DOES THE FUNCTIONAL REACH TEST REFLECT STABILITY LIMITS IN ELDERLY PEOPLE?
Erika Jonsson A1, Marketta Henriksson A1, Helga Hirschfeld A1
A1 Motor Control and Physical Therapy Research Laboratory, Division of Physiotherapy, Neurotec Department, Karolinska Institutet, Stockholm, Sweden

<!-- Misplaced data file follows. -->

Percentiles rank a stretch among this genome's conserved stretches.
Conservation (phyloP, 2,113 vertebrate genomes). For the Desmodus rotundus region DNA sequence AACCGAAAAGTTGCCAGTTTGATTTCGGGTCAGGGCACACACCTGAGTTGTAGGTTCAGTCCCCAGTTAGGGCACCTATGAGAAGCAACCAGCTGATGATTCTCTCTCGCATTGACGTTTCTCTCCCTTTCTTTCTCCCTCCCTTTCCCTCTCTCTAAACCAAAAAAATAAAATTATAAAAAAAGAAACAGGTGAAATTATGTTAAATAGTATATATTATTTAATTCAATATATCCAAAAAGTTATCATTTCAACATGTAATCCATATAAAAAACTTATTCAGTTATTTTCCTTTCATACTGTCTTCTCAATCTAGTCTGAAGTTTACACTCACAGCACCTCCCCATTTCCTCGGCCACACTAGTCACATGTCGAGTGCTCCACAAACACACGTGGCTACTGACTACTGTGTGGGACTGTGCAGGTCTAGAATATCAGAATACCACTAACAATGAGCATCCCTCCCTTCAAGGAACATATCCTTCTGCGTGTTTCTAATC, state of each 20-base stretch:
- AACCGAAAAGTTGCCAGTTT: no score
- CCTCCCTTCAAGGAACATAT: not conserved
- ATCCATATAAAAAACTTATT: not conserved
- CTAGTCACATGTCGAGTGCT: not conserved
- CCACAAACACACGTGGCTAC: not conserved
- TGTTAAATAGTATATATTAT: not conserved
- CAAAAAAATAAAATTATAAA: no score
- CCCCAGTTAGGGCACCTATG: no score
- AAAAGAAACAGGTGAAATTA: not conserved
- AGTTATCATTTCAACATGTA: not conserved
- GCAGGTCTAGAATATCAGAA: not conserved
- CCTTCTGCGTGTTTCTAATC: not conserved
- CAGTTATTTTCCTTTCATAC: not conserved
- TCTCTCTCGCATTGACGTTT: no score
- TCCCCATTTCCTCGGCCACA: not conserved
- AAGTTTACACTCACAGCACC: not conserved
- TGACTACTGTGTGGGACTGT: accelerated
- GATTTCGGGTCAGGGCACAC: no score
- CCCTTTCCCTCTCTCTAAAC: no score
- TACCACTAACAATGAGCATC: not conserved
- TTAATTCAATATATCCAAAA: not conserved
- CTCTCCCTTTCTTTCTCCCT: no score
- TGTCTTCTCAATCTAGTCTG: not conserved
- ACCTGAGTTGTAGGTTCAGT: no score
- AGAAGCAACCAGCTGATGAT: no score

Objective: To explore how the Functional Reach test correlates with the displacement of the centre of pressure and whether the test is a measure of the stability limits in healthy elderly people. Also to explore the performance parameters during the Functional Reach test. Design: Method comparison study. Subjects: Twenty-seven healthy elderly subjects. Methods: Whole body kinematics (ELITE systems), ground reaction forces (AMTI) and muscle activity (EMG) parallel with clinical yardstick measure while performing the Functional Reach test. Results: This study showed a low correlation (r = 0.38) between reach distance and displacement of centre of pressure and a moderate correlation (r = 0.68) between forward rotation of the trunk and reach distance. The movement during the Functional Reach test was characterized by a large forward rotation of the trunk and a small extension in the ankle. The latter constraining centre of pressure forward displacement. Conclusions: The results suggest that the Functional Reach test is a weak measure of the stability limits. Movement of the trunk seems to influence the test more than the displacement of the centre of pressure. When using the Functional Reach test for assessing balance, compensatory mechanisms should be taken into account.